In the UK waste water treatment requires us to flush only toilet paper. Toilet paper (so labelled) in the UK is specially designed to disintegrate upon contact with water and to do so quickly and completely. This then helps with waste processing at the other end.
We have long and complicated water treatment processes because a lot of water is returned to rivers and to beaches, but it must be returned ‘clean’ because our high population density means that a lot of people use rivers and streams for recreational purposes, and we also take drinking water from rivers as well as groundwater, lakes and reservoirs. So, it’s important that waste processes are helped to work properly to avoid problems later.
THE ONLY THINGS THAT SHOULD BE FLUSHED DOWN A UK TOILET PAPER ARE URINE, FAECES (obviously vomit when required) AND TOILET PAPER.
NEVER sanitary products (sanitary towels, tampons etc.)
NEVER wet wipes of any kind
Tissues is a surprising one because many certainly do disintegrate when wet, but they are usually designed for that effect not to be immediate, which is why using a tissue to blow your nose is better than using toilet paper.
But what makes tissues good as tissues, makes them liable to block a toilet if you flush them. Wet wipes are also the same.
MANY products in the UK will claim that they are ‘flushable’ on packaging, but if you look at the materials issued by water companies up and down the UK, all of them state the above: hat only toilet paper and urine/faeces are meant to be flushed down toilets.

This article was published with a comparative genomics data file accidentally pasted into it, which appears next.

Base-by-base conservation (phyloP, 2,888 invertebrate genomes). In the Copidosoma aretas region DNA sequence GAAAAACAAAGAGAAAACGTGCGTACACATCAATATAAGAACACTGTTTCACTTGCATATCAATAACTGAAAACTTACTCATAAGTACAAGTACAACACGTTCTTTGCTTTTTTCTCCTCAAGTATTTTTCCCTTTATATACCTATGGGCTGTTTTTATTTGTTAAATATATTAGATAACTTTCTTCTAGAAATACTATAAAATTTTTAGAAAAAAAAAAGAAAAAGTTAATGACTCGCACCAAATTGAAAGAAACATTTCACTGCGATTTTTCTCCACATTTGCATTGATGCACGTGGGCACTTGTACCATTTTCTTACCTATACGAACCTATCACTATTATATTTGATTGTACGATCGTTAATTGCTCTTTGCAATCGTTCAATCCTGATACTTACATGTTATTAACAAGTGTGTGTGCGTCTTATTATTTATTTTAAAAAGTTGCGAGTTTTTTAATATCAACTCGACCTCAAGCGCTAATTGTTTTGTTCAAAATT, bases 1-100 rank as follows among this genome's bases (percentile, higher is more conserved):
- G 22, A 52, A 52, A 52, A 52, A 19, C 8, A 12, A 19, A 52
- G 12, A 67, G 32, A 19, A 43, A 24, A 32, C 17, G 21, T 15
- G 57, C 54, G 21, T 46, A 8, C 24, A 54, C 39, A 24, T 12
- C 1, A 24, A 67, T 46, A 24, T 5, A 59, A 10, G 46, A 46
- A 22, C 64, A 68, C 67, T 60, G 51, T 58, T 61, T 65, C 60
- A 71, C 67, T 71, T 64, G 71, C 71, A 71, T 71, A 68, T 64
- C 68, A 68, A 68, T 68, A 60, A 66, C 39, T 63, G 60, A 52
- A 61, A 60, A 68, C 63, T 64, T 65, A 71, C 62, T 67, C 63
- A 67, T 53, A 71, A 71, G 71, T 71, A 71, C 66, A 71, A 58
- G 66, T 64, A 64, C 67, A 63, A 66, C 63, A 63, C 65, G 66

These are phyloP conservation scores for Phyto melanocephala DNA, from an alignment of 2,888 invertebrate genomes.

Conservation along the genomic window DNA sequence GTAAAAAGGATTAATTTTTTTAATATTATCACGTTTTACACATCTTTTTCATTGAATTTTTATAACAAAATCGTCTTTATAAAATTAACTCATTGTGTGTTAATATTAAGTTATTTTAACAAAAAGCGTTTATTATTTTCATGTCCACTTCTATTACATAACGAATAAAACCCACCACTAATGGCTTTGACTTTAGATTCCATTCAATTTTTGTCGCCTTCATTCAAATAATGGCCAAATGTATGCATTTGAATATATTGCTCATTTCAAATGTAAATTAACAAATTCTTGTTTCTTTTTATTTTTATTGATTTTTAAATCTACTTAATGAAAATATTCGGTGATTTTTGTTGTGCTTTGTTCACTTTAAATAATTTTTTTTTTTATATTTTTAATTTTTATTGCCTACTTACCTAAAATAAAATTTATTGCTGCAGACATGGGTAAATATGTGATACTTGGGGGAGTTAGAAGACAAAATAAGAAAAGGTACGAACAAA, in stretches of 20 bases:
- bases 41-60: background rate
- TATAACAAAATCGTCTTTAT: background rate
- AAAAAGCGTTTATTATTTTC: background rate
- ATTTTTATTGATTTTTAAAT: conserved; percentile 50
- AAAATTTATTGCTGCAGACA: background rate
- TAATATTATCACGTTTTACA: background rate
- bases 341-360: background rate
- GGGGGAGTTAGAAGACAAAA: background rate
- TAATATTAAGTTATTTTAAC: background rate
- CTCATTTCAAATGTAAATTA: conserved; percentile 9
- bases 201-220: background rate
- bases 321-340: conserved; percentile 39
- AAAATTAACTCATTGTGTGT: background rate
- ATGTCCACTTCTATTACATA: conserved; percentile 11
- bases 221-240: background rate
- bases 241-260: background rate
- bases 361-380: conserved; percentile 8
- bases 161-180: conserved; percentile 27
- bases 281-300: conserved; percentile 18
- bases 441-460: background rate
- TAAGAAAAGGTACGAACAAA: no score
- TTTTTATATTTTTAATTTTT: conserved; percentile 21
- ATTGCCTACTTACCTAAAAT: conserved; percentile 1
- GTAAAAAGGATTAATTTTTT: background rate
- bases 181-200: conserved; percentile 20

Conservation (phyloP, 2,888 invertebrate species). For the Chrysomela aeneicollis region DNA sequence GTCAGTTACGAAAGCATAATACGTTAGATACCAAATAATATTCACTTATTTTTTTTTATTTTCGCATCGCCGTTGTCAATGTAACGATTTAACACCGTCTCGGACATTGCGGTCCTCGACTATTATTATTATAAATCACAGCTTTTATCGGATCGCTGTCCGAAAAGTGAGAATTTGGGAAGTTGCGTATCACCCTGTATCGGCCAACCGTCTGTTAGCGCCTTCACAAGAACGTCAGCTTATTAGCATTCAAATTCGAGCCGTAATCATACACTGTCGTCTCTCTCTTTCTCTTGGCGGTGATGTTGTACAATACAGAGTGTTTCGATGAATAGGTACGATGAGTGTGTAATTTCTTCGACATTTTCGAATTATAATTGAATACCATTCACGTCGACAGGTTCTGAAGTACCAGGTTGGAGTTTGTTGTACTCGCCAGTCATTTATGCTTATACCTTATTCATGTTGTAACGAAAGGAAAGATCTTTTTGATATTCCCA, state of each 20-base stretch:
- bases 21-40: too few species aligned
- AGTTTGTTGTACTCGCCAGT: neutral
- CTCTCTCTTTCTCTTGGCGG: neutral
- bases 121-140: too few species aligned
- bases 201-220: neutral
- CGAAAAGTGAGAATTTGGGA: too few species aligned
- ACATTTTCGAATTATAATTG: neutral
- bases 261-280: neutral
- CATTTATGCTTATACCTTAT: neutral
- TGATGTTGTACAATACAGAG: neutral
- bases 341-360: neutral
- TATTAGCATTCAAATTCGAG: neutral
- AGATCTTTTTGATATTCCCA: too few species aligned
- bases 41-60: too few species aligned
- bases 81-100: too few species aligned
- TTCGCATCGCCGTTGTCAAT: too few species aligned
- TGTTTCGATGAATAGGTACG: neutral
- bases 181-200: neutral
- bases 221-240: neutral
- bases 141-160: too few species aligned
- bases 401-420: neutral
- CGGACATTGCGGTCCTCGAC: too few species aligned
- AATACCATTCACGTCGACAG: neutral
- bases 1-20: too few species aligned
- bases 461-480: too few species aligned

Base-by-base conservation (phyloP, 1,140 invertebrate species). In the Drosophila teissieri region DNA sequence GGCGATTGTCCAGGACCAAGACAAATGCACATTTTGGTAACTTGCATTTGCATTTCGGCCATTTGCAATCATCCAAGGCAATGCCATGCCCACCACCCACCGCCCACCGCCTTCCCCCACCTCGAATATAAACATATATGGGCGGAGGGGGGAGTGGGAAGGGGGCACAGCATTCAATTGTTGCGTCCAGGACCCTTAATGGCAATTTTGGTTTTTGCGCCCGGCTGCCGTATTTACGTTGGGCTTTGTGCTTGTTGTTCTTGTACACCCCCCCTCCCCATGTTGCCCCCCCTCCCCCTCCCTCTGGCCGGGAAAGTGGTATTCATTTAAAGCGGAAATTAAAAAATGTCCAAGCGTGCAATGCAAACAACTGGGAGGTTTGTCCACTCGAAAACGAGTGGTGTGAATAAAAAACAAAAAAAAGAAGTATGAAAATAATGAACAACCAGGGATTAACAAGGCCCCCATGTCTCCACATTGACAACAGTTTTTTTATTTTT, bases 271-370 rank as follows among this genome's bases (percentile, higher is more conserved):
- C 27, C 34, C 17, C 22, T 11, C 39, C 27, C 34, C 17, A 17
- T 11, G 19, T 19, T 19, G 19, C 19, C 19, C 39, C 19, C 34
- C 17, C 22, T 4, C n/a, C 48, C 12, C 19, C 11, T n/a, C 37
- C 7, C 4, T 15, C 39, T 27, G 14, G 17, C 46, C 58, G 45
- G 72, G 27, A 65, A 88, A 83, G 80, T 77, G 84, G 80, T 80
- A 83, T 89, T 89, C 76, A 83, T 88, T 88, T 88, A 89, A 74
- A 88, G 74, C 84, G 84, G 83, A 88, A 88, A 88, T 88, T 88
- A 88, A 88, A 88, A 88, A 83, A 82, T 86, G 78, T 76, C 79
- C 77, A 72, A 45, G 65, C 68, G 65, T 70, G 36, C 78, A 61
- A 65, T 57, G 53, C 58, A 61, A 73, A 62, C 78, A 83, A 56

Many even ask not to flush animal faeces either because of the microbial loadings and types of pathogens animal faeces can contain.
It gets confusing all the more because even now, plenty of British people do not know these things, and provide poor advice. However, the consequences are clear: water companies every day charge households for blockages they cause that can be traced back to them and the common culprits are wet wipes, female period products, and wet wipes.
In other words, a lot of ‘flushable’ items might only be ‘flushable’ for a certain distance, until they snag and build up a blockage somewhere else, usually causing ‘backing up’ further down the line.
Emily Parkes (BSc. PhD.) Guest Author
Emily has a BSc Environmental Science, and a PhD in Electronic & Electrical Engineering.
You can find her academic material under her maiden name, Emily Parry.
Study Links’ own guide to using the toilet in the UK can be found here USING THE TOILET IN THE UK – A GUIDE FOR INTERNATIONAL STUDENTS